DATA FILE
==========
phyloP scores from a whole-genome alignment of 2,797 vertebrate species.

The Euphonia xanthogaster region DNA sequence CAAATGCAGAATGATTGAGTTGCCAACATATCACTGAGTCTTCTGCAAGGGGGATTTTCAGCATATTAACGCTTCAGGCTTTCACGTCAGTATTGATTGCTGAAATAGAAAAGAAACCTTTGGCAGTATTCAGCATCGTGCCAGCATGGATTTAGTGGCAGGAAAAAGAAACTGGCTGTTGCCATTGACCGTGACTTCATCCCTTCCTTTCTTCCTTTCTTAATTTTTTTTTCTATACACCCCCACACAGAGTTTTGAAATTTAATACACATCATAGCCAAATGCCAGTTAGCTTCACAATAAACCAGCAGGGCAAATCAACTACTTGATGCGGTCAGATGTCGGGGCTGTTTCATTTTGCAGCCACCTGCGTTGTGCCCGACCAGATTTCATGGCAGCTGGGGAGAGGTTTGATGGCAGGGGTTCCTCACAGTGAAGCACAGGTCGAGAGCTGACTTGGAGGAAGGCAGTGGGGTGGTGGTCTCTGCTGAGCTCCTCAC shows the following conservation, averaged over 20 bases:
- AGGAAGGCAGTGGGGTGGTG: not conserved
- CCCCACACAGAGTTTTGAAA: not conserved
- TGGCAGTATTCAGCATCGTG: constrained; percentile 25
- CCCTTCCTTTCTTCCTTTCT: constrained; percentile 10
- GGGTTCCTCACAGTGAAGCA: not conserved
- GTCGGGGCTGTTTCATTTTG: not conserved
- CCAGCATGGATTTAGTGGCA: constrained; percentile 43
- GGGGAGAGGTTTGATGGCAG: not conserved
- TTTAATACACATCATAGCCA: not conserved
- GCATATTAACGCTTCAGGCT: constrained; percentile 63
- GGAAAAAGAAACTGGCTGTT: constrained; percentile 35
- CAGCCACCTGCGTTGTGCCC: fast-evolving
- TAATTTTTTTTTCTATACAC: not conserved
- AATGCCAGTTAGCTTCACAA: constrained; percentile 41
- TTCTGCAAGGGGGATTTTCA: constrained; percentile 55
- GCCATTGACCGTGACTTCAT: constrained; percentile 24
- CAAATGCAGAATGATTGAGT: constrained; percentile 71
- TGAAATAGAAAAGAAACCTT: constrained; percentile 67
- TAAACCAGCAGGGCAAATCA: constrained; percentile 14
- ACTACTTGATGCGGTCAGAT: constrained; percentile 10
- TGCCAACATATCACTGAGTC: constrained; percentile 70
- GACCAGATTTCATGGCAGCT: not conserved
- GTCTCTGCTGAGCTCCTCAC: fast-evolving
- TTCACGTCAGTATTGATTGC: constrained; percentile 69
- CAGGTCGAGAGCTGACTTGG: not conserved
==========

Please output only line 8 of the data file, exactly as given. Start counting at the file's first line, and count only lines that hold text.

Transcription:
- GTCGGGGCTGTTTCATTTTG: not conserved